KUALA LUMPUR, Jan 30 ― General practitioners have refused to join the Health Ministry’s (MOH) health screening programme for the poor because the rate offered by the government is too low.
Federation of Private Medical Practitioners Associations of Malaysia (FPMPAM) president Dr Steven Chow Kim Weng said MOH originally offered private doctors RM35 for the first visit and RM30 for the second visit under its Peka B40 scheme if the results were abnormal and the patient was referred subsequently to a government clinic.
“The doctors asked for a simplified single payment of RM65 which would cover both the visits regardless if the blood tests results were normal or otherwise,” Dr Chow told Malay Mail.
“The MOH then countered with an even lower offer of RM40 for first visit and RM20 for follow-up visit. Doctors in clinics will have major administrative difficulty chasing after patients who do not return for follow-up.
“On top of that, there are many other logistical and medico-legal issues that have yet to be agreed. This whole thing is too much a ‘top down’ project. The doctors were told to ‘take it or leave it’. Doctors are asking for more details and discussion.”
MOH’s Peka B40 scheme aims to reduce non-communicable diseases (NCDs), where 800,000 of the bottom 40 per cent (B40) of income earners aged 50 and above will get free health screenings, medical devices, incentives to complete cancer treatment, and transport aid.
Health Minister Dzulkefly Ahmad said the RM100 million pilot project, scheduled for roll-out in the second quarter, would seek private clinics and laboratories to provide free health screenings, such as lab tests like blood tests, diabetes control, cholesterol tests, urine tests, kidney function tests, as well as mental health checks and breast and prostate examinations if needed. Patients are then referred to MOH hospitals for treatment.
The Peka B40 programme will be managed by ProtectHealth Corporation Sdn Bhd (PHCorp), a government-linked company (GLC) under MOH.
Former Malaysian Medical Association (MMA) president Dr Milton Lum said MOH had told doctors that they would be responsible for going out and getting patients for health screenings under Peka B40.
“Doctors cannot be going out to connect,” he told Malay Mail. “They can be accused of touting.”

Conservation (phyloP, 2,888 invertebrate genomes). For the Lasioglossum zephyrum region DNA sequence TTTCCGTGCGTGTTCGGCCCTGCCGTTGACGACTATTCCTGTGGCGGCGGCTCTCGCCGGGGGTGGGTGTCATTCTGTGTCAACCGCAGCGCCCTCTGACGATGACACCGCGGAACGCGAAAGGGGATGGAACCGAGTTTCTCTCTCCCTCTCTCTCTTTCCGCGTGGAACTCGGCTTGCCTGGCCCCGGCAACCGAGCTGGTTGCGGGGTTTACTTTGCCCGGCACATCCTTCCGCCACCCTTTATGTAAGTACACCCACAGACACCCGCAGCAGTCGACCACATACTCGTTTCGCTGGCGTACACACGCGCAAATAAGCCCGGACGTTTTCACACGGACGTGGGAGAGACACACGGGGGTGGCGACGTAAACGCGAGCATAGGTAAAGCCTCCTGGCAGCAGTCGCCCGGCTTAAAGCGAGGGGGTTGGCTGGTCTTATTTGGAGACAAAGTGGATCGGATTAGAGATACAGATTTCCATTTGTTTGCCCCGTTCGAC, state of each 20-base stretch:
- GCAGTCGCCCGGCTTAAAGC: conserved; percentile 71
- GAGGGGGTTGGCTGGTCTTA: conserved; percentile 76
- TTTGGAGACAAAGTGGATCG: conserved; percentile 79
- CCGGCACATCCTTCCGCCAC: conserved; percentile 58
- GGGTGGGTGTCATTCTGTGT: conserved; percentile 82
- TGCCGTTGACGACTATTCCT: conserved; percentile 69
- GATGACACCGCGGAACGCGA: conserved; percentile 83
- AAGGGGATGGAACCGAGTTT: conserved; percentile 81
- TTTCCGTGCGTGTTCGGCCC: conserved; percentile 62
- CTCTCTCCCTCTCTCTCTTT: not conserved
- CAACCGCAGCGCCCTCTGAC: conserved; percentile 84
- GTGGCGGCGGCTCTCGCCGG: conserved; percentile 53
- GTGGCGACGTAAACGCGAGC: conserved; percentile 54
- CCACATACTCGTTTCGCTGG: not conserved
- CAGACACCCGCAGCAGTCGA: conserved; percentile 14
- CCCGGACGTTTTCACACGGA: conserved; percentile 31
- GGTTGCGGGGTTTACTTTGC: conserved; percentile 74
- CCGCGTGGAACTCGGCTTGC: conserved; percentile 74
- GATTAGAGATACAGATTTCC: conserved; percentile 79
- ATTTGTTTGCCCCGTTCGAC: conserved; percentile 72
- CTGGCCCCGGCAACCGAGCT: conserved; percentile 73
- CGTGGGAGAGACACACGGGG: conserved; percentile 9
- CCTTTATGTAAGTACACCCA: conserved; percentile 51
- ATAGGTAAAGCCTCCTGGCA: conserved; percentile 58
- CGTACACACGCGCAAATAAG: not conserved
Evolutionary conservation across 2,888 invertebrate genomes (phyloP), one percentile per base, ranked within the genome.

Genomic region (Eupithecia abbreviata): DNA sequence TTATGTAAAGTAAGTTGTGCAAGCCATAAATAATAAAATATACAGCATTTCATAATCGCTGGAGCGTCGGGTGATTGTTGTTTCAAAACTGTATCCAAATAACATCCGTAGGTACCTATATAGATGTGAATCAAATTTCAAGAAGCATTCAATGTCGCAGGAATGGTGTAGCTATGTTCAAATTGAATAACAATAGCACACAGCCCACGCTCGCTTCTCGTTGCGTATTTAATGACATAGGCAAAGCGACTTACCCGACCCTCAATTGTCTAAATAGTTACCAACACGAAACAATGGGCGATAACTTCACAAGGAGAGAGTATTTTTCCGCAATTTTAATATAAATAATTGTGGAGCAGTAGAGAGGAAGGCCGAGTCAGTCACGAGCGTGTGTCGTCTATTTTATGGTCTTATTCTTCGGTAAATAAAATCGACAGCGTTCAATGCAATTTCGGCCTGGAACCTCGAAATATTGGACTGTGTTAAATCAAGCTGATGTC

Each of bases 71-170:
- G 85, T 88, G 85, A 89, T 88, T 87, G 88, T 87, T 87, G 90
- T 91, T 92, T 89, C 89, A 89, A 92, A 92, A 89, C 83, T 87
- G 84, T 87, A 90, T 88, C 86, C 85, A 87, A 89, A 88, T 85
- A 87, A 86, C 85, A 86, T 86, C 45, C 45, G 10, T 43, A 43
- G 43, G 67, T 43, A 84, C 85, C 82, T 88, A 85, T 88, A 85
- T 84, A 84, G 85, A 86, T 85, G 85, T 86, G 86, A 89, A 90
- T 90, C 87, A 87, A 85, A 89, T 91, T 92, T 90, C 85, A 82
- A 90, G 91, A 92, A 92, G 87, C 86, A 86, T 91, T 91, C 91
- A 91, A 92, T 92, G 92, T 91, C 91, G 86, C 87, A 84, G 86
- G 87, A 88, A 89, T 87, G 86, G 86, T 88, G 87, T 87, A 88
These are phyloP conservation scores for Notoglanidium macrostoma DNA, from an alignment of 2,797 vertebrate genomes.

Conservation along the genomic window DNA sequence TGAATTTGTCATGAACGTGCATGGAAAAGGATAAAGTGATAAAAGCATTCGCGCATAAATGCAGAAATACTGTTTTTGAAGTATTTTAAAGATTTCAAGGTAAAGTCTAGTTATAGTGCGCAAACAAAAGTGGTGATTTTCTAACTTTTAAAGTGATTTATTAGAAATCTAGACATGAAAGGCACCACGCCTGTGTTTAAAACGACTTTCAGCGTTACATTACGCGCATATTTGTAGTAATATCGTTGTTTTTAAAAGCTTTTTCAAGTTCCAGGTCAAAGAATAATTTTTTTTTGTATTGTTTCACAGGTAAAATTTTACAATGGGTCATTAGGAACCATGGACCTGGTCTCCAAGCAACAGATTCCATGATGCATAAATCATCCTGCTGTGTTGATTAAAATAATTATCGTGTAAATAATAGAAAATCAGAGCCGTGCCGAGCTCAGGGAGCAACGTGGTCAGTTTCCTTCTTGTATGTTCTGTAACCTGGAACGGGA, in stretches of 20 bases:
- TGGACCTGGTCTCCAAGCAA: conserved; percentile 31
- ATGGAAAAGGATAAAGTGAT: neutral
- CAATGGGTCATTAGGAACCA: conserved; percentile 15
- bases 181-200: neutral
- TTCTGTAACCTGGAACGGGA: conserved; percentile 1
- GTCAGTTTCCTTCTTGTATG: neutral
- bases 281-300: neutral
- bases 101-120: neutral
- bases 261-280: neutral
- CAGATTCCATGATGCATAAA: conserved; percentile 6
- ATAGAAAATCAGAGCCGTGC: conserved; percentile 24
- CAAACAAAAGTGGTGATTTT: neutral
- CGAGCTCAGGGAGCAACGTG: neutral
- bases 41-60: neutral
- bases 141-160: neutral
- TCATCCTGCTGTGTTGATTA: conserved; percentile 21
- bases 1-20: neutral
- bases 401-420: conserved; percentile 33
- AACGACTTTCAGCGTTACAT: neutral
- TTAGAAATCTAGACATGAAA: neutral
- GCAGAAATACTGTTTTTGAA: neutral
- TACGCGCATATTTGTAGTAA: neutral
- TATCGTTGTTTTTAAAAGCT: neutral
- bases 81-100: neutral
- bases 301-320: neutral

“You can't ask doctors to do so much for RM35 and connect to the B40.”
Dr Lum also questioned if ProtectHealth under the MOH was a managed care organisation, as per the Private Healthcare Facilities and Services Act 1998.
“How can the regulator also be the provider?” he said.
The former FPMPAM president also asked where patients would go once they were diagnosed with an NCD, pointing out that medicine compliance and achievement of treatment targets was less than 50 per cent.
“Would it not have been better if the screening is done in a clinic, and follow-up and treatment in the same clinic? Wouldn’t it be more likely there is compliance in a patient?
“Convenience is very important to patients. If I go to one place to get screened, then I’m asked to go to another place to have it treated, it's not easy. And you're talking about B40, people whose level of health literacy is not the best in the world,” said Dr Lum.
Over two million Socso health screening vouchers still unused
MMA president Dr Mohamed Namazie Ibrahim welcomed the Peka B40 scheme, but pointed out that the Social Security Organisation (Socso) under the Human Resources Ministry has a similar health screening programme for members above 40 years, while the Selangor state government also has a breast cancer screening programme.
“What is disconcerting is there are several agencies doing similar programs that may cover overlapping populations,” he told Malay Mail.
“This is therefore an inefficient way of doing healthcare screening. Socso’s screening programme has not been fully utilised and we have been told that there are over two million vouchers still available.”
The Galen Centre for Health and Social Policy said treatment under the Peka B40 programme should not be limited to MOH hospitals.
“Leaving out university hospitals from the Peka B40 pilot programme, such as the Universiti Malaya Medical Centre and Universiti Sains Malaysia Hospital under the Ministry of Education, is a mistake,” Galen CEO Azrul Mohd Khalib said in a statement.
National Cancer Society Malaysia (NCSM) medical director Dr M. Murallitharan said patients under the Peka B40 scheme should not be charged first class rates, as per current regulations, if they were diagnosed at a private health care facility but referred for treatment at a public centre.
“If this is not addressed, it is going to be problematic as there will be additional costs onto the patient,” he told Malay Mail.
BP Healthcare Group director Lovy Beh said her company, a health care provider with over 100 laboratories and 50 diagnostic centres, has already been appointed into the Peka B40 panel.
“They're expecting us to go into areas where you have this category of patients. So basically you have to fish for your own patients,” Beh told Malay Mail.
“But we have done it before. We've gotten buses to bring them in. So that's why I said this is a real CSR. You calculate all the administration, logistics, it costs more than whatever reimbursement you're getting. Serve and sacrifice for country.”
According to Beh, BP has been conducting health screenings for Socso like mammograms and for a state government.
“GPs are not so keen because for a small amount of money, they have to do a lot of administrative work,” Beh said. “But BP is willing to do it because we have been doing this for years.”
She noted that public response to Socso’s health screenings has been “challenging”, as she urged the government to do more education and awareness programmes for Peka B40.
“A lot of advertisements are needed,” she said.